Saturday, August 4, 2012

Why I Love Scratchy Records by Marion Grace Woolley

It may seem funny to start a post about books by talking about music, but I think that most writers have a fond appreciation of it. More than that, music can have a real influence on what we’re writing.

I was born at the start of the 80s, the death of vinyl. By my mid-teens I’d compiled my last mix tape, their magnetic ribbon left to decorate road-side trees up and down the M6, replaced by the electric-blue allure of CDs.

For a few short years, I caught the tail end of an era. I remember bouncing around my bedroom pretending to be Captain Beaky with his band. There was some god-awful 7” B side, Japanese Boy, that played on repeat before Smash Hits stepped in to educate me in adolescent ‘cool’ (I’m not sure I ever fully learned that lesson!).

Then, when I grew older, I discovered ‘the stash’. The really good stuff, piled behind the TV and forgotten about. Dad’s old Glen Miller 10”s, always In The Mood for an American Patrol, and Mum’s jazz collection: Duke Ellington, Louis Armstrong, and the best rendition of Ella Fitzgerald’s Well Alright, Well Okay, that I have ever heard.

My debut novel, Angorichina, was set in a tuberculosis sanatorium in 1930s South Australia. It followed the lives of four patients, right on the cusp of medical history. At the time, TB killed around two-thirds of its victims. Ten years later, antibiotics would ensure near full recovery rates.

Although I had been to Angorichina, which is now a backpacker’s hostel, I realised that seeing a place through modern eyes is a lot different to truly imbibing a sense of history.
Music allows us to do that. Fads in music have changed with each generation, but music itself has never died. It remains a constant. Because we understand music, we can understand styles of music and, through them, lifestyles.

The High Hatters, Fats Waller, Coleman Hawkins – they each provided an emotional depth which I was then able to pass onto the page. When my characters were dancing, they weren’t just dancing to silence, they were dancing to the songs of their time. They talked about the artists they loved. There were special songs that marked moments in their lives; what DBC Pierre would today term ‘fate tunes’.

When you write of the past, it’s easy to look back and draw distinctions, differences, between now and then. What we wore, what we ate, how we spoke... music cuts through all of that, because songs today are largely about the same things songs were about back then: love, loss, romance, jealousy, humour. It reminds us of the shared experience of what it is to be human.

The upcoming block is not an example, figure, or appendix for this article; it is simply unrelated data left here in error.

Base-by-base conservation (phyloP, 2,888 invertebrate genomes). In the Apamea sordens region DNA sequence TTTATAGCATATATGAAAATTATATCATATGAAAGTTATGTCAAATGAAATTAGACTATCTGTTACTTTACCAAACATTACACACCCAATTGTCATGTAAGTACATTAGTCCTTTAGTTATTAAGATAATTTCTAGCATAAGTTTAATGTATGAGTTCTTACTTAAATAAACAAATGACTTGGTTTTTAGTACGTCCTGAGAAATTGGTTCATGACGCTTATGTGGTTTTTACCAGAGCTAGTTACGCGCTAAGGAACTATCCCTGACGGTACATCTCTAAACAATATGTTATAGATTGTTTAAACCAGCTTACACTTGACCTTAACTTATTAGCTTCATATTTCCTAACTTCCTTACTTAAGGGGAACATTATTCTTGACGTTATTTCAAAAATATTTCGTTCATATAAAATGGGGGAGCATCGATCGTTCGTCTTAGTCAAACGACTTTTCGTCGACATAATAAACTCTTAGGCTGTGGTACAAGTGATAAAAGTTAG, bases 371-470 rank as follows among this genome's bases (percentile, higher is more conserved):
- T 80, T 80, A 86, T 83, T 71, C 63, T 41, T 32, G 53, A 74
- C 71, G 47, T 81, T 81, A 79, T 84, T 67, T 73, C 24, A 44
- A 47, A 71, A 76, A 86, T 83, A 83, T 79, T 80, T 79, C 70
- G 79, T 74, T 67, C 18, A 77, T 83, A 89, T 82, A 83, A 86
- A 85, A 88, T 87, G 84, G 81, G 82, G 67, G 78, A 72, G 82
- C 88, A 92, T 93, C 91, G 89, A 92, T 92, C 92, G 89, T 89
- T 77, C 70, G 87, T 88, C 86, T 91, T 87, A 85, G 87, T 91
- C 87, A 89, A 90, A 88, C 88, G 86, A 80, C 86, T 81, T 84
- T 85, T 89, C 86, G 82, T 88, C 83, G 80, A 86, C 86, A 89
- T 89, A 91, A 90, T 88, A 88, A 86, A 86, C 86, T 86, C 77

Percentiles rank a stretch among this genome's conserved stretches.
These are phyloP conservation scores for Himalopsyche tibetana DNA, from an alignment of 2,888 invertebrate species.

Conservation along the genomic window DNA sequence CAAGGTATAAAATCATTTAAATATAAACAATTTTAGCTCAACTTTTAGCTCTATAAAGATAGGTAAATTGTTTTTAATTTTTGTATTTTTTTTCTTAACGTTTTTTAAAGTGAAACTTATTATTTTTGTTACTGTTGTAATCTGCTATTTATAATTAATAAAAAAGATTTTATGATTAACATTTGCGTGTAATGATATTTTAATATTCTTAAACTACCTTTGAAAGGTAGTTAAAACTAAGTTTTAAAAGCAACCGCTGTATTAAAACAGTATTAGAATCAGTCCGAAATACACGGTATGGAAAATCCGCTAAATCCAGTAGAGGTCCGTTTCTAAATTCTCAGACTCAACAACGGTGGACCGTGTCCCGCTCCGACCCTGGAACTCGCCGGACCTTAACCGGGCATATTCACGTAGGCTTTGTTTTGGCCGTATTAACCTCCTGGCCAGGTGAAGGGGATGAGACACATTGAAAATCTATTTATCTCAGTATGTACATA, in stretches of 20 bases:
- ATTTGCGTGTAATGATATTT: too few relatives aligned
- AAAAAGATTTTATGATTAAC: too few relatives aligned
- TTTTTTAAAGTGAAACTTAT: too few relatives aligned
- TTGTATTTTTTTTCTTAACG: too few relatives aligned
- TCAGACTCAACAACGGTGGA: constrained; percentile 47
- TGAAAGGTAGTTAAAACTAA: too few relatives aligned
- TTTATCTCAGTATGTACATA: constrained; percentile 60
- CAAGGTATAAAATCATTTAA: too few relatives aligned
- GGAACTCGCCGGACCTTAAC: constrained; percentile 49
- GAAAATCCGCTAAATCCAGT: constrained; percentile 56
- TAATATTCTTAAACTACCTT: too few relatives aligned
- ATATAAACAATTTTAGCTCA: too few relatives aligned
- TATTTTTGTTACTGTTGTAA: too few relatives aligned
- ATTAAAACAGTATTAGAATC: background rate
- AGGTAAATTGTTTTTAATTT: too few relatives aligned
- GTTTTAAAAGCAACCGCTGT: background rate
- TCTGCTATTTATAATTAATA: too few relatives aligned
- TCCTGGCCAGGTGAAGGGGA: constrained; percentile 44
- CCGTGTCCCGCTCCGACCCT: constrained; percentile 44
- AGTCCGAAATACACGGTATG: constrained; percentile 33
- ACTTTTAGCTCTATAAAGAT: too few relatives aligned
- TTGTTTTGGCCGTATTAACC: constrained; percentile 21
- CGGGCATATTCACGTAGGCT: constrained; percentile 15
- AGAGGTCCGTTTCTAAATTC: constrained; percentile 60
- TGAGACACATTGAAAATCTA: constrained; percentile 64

I think we owe a lot to vinyl, because it was one of the earliest, and certainly the most enduring, method of storing sound. From the swinging 20s right through to the hedonism of the 1980s, it documented our evolution. Then tapes came along, CDs, and now songs are stored out there in the digital ether without any tangible evidence of them ever having existed at all.

I’m not averse to technology by any means. It would be rather bizarre to talk about the number of people who died for want of modern medicine, and then shun the incredible advances we’ve made.

Having said that, I think we can embrace the future whilst retaining a certain level of sentimentality for the past. In remembering things, we honour them. And vinyl is certainly worth honouring.

Let’s face it, there’s nothing as instantaneously evocative as the crackle of a stylus.
Marion Grace Woolley studied at the British Record Industry Trust (BRIT) School of Performing Arts, Croydon. After obtaining an MA in Language & Communication Research from the University of Cardiff, she declared that she'd had enough of academia and decided to run away to Africa.

Balancing her creative impulses with a career in International Development, she worked and travelled across Africa, Australia, Armenia, and a few other places beginning with 'A'. In 2009, Marion helped to oversee the publication of the first Dictionary of Amarenga y'Ikinyarwanda (Rwandan Sign Language). A project of which she was immensely proud to have been a part.

The same year, Marion was shortlisted for the Luke Bitmead Bursary for New Writers. She is the author of three novels and an associate member of the Society of Authors.

Twitter: (@AuthorMGW)

The author is willing to offer up two Smashwords e-copies of her novel AND a signed paperback. So, three prizes up for grabs. The give-aways are open INTERNATIONAL. The give-away will end on September 1, 2012. To enter just leave a comment below including your email address.


  1. I would love to have that signed paperback. Is this where I leave a comment to be entered in the giveaway? If so, here I am!

  2. Sounds interesting, I would love to read this one :)

  3. I would love to get this book and put it in our library

  4. I would love to get this book and put it in our library